Given how many days have elapsed since my last post, it may come as a surprise to some of my readers that I have posted at all. That, however, is not the reason for the title of this post.
While reading Thinking, Fast and Slow by Daniel Kahneman – a book, by the way, which I thoroughly recommend – I came across the following passage:
A capacity for surprise is an essential aspect of our mental life, and surprise itself is the most sensitive indication of how we understand our world and what we expect from it.
...which has certain parallels with the quote in my sidebar:
The only appropriate state of the mind is surprise.
Speaking of surprises, I was in North Bengal recently, attending a friend's wedding. My friend had kindly arranged for a car to ferry us between the wedding venue and the guest house where we were staying, some 30 km away. The road connecting the two towns ran through the Buxa Tiger Reserve.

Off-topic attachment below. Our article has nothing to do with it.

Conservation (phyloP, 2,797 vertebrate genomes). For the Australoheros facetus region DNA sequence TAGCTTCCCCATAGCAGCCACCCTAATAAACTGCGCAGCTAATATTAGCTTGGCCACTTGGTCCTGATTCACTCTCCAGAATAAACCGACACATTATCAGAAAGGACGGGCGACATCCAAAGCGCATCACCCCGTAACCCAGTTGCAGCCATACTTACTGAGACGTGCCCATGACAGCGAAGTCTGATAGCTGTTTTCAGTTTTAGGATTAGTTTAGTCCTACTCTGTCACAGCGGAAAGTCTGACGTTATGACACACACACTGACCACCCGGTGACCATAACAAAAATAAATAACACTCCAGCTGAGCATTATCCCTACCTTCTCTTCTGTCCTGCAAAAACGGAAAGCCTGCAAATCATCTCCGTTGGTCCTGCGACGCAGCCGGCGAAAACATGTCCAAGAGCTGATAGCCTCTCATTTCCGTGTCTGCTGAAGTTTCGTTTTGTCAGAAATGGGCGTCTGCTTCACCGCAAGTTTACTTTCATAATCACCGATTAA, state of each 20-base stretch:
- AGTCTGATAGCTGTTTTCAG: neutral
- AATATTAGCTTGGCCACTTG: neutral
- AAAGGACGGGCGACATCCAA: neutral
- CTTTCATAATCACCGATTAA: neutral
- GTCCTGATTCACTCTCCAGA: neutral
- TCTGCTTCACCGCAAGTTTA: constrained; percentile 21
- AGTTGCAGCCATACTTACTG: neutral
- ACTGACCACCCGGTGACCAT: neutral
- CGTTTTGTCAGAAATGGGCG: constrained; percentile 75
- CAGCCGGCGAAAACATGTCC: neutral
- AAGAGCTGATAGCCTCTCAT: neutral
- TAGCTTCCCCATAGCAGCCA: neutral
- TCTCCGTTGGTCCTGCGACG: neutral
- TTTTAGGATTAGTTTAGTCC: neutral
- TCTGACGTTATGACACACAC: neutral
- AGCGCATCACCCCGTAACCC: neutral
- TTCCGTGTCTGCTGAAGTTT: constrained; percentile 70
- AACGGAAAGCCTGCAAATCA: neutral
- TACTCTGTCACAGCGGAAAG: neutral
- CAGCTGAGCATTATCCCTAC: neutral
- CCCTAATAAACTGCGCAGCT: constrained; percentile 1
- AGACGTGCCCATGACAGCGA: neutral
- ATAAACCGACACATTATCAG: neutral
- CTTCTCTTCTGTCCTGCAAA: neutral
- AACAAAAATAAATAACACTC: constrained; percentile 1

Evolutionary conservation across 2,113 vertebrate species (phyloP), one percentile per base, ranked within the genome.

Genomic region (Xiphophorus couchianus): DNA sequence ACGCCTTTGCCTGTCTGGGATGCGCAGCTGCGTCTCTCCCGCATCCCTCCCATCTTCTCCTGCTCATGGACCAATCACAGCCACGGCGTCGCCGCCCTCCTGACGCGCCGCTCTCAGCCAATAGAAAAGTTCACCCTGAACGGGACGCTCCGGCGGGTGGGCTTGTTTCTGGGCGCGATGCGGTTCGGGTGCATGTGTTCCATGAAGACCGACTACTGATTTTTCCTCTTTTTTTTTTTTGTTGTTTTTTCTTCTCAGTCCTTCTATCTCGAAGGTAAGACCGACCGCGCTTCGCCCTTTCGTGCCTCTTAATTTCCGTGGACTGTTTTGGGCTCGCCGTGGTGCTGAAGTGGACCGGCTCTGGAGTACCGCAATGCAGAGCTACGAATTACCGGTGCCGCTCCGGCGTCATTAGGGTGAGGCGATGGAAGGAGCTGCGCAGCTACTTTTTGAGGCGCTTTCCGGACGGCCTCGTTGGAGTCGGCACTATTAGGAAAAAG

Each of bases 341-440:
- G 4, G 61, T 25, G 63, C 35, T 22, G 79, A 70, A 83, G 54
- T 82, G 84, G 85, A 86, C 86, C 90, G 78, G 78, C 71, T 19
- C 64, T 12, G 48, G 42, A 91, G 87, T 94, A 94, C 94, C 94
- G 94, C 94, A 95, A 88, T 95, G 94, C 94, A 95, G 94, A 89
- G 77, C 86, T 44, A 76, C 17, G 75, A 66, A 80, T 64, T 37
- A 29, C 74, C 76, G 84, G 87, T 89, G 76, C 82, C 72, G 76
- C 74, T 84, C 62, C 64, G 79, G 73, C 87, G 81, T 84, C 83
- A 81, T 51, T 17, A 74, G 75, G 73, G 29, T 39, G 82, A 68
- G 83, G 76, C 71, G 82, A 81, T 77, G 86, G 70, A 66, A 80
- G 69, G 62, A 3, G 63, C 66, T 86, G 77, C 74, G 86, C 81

The driver who was taking us back to our guest house on the first night was very enthusiastic about showing us some wildlife. He took the more forested road even though, at that time of night, he was not really supposed to. When we were passing a river, he stopped the car and made us get out and listen for the sound of the 'topke shaap' (a snake which I had never heard of before). As it happens, the topke snakes were quiet that night.
As we drove on, he was saying it was too bad we weren't staying in the area much longer. If we travelled this road regularly for a couple of weeks, he said, there was a good chance we would see a wild elephant. Suddenly, he stopped mid-sentence and brought the car to a halt. We wondered if we had again entered topke snake territory, but no. Not even 30 metres away, our headlights picked out an elephant quietly crossing the road and disappearing into the jungle.